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MellowDem

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Member since: Thu Jul 24, 2008, 04:59 PM
Number of posts: 5,018

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What blogs, podcasts, etc. do you visit?

if you don't mind me asking, always looking for more

Good

The federal government is trying to continue giving unfair advantages to religion, and are having to twist themselves in logical pretzels to do so. Atheism isn't a religion. Housing allowances that are tax-free should be unconstitutional when given only to religions.

From every definition I've seen of ideology...

It's a comprehensive set of ideas. Atheism can make up a part of one's ideology, but a lack of belief in gods is not a belief system, like most religions are. Most religions are a comprehensive, if somewhat contradictory, set of ideas. Likewise, theism, in the most basic sense, is not an ideology either.

It's pretty arbitrary which issues are "off limits"...

These issues, generally still divide the left since they aren't fully agreed upon in the US left (unlike in other countries, where the left is much more secular, sides with Palestine, and is for gun control, and it's not even an issue). All it really does is sweep that division under the carpet. However, there are other similar topics which are allowed in GD and are up for repeat day in and day out, so again, a bit arbitrary.

I gotta say that Skinner's wording is a bit insensitive, if not intellectually dishonest. I think it can be said quite easily that all three of those topics have news about them every day, with religion being the easiest case to make.

The fact that they must be kept in separate forums is a symptom of the failure of the forum and those who run it, not of people who want to discuss it. Instead of blaming others, Skinner should just say that he doesn't care enough to deal with those issues in an open and honest way, because it might involve more thought. There are many who would like to discuss and learn about all three issues on GD, and griefers or repeat posters shouldn't stand in their way. But easier to ignore these huge issues I guess. Kinda reminds me of when, during the Democratic Convention, there was a proposal to remove references to a diety from the platform, and it got shot down just because, even though it had support. Sweep the controversies under the rug for the sake of a somewhat more unified ideological front, I guess?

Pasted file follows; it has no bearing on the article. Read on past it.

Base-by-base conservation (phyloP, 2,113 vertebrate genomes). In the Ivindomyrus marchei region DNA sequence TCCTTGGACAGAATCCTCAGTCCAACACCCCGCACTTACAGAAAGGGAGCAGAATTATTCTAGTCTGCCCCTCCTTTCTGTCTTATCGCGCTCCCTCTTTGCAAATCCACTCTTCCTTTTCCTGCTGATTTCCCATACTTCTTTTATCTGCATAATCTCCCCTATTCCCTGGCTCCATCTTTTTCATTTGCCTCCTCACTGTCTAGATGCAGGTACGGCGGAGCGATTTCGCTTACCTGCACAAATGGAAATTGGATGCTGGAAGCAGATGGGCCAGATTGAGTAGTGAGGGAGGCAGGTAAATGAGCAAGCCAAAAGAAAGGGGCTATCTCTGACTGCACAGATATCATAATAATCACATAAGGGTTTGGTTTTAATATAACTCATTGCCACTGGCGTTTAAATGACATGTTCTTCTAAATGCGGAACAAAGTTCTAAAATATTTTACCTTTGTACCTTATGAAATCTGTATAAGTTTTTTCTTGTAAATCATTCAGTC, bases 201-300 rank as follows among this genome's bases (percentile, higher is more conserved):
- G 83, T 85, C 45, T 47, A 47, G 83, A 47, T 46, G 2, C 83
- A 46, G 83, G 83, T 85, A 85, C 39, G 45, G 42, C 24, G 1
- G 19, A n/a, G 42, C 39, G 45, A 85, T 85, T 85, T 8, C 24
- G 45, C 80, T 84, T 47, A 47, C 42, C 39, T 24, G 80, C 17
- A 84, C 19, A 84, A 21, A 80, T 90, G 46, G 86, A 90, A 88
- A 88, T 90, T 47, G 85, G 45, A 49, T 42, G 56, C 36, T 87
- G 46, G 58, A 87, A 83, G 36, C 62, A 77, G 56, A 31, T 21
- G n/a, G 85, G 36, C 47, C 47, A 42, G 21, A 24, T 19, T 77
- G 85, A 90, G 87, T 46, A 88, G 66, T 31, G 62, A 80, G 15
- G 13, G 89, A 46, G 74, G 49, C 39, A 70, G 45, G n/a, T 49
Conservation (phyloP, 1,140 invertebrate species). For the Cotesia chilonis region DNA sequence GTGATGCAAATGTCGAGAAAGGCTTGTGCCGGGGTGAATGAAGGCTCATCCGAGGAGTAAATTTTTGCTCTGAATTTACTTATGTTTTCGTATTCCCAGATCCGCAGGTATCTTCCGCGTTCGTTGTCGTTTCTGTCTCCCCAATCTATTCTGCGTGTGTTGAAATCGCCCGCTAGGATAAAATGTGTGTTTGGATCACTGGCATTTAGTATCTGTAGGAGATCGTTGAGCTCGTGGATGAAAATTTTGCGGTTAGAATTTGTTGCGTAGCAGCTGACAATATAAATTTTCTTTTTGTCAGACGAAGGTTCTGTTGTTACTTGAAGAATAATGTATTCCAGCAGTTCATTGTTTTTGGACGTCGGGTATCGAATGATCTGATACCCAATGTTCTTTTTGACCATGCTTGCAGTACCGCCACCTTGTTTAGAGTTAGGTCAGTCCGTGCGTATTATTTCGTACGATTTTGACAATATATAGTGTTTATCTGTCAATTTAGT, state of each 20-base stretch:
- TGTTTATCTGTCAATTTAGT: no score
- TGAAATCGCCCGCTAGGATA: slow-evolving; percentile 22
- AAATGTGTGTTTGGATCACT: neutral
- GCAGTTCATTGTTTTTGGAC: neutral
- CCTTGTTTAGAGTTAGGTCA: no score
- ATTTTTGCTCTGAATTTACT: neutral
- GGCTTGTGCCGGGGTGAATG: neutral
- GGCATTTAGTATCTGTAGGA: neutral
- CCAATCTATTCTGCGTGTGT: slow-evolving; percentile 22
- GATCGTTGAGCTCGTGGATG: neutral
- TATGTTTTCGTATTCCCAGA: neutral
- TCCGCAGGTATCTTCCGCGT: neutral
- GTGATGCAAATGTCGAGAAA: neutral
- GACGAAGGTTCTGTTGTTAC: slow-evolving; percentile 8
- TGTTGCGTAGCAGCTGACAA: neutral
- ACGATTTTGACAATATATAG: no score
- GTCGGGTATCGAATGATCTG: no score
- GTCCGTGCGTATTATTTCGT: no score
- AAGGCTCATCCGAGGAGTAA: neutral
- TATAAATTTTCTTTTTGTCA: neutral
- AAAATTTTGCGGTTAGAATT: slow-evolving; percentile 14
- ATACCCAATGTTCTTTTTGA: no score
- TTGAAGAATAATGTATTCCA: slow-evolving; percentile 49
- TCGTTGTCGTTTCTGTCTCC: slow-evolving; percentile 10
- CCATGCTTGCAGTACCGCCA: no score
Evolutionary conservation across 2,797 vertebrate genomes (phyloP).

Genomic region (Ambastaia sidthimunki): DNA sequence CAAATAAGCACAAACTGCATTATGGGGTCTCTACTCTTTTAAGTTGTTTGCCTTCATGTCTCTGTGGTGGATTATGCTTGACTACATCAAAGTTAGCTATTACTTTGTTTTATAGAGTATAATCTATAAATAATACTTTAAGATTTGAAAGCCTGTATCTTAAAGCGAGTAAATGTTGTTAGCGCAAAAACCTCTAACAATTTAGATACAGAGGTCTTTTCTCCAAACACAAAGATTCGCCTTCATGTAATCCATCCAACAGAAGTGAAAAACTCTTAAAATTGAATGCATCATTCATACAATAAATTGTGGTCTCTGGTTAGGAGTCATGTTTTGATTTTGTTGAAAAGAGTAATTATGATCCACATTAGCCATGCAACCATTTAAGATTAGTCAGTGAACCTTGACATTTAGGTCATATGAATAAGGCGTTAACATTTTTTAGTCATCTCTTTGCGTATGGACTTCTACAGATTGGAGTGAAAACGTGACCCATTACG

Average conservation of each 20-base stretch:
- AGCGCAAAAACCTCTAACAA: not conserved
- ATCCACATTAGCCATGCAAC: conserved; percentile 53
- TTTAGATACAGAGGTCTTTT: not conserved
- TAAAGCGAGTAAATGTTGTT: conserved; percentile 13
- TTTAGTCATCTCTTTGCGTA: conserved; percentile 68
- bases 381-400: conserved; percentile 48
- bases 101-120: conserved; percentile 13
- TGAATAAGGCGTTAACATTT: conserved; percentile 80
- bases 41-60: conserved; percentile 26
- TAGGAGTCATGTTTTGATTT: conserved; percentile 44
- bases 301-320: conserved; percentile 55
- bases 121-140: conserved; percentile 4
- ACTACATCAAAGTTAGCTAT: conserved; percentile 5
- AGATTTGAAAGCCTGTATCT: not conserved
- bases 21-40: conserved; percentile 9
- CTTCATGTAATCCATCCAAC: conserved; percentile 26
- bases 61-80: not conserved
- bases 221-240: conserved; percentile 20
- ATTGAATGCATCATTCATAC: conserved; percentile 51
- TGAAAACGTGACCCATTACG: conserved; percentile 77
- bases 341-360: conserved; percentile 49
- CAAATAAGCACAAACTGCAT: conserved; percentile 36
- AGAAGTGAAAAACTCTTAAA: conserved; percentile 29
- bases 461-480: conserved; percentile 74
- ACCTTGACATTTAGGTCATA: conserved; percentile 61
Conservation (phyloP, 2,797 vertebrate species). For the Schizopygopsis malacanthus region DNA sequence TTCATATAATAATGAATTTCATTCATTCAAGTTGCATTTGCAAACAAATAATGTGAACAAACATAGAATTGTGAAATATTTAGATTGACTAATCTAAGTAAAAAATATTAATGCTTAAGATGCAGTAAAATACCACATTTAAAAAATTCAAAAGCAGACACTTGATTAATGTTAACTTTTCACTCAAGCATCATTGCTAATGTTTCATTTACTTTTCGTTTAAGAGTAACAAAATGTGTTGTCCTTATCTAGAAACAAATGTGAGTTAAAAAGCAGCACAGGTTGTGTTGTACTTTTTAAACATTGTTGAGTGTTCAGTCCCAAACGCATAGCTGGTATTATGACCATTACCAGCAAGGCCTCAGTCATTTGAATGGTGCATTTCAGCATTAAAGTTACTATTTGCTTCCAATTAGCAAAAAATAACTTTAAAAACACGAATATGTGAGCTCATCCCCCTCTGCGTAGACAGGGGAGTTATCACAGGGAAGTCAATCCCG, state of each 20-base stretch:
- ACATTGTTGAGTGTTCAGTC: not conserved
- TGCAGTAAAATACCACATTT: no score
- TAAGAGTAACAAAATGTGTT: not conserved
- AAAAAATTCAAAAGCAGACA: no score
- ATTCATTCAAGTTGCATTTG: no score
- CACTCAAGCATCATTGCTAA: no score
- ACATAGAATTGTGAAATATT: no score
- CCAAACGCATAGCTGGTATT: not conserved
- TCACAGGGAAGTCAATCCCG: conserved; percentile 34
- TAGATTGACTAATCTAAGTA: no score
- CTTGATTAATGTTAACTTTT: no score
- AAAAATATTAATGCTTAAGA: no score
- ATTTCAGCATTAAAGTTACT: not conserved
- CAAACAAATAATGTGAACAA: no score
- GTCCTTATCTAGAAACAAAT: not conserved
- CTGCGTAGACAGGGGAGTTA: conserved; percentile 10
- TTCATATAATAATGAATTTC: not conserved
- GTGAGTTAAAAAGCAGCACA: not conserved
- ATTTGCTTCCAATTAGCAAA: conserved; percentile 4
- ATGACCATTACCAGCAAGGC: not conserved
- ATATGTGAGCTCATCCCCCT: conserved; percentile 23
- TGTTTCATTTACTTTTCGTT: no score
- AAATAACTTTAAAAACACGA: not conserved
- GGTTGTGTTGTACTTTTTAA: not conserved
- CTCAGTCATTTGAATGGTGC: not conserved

Atheism is not an ideology....

and I'm not sure where "Islamophobia" is part of atheism. There has already been numerous discussions about how many accusations of Islamophobia are similar to accusations by the Christian Right that they are victims under constant attack. People can't see the difference between harshly criticizing the tenets of religion and outright bigotry because religion is so privileged in the US and treated with kid gloves. People must step lightly when discussing it because of the power it has. What's sad is that the right does use real bigotry against all sorts of groups, and then when atheists harshly criticize a religion, which itself is inherently bigoted, some on the left resort to the right's tactics of using the privilege of religion in society as a bludgeon, because some on the left are still heavily invested in the idea of religion as a positive force.

I don't think atheists, as a group, are "elites", atheists are a more varied group than that. They may have more privilege generally, at least those that are out, but they are not unified by one ideology. Most lean left rather than right, and many who lean right are of the libertarian sort, the kind who rarely recognize that privilege exists, ironically. I remember asking one atheist who was conservative whether he felt slighted when Newt, in the 2012 primaries debate, said that he would never vote for an atheist because they couldn't be trusted. The guy could care less. Why? He was well off, and a white male. It's an annoyance rather than a real issue when you have enough privilege.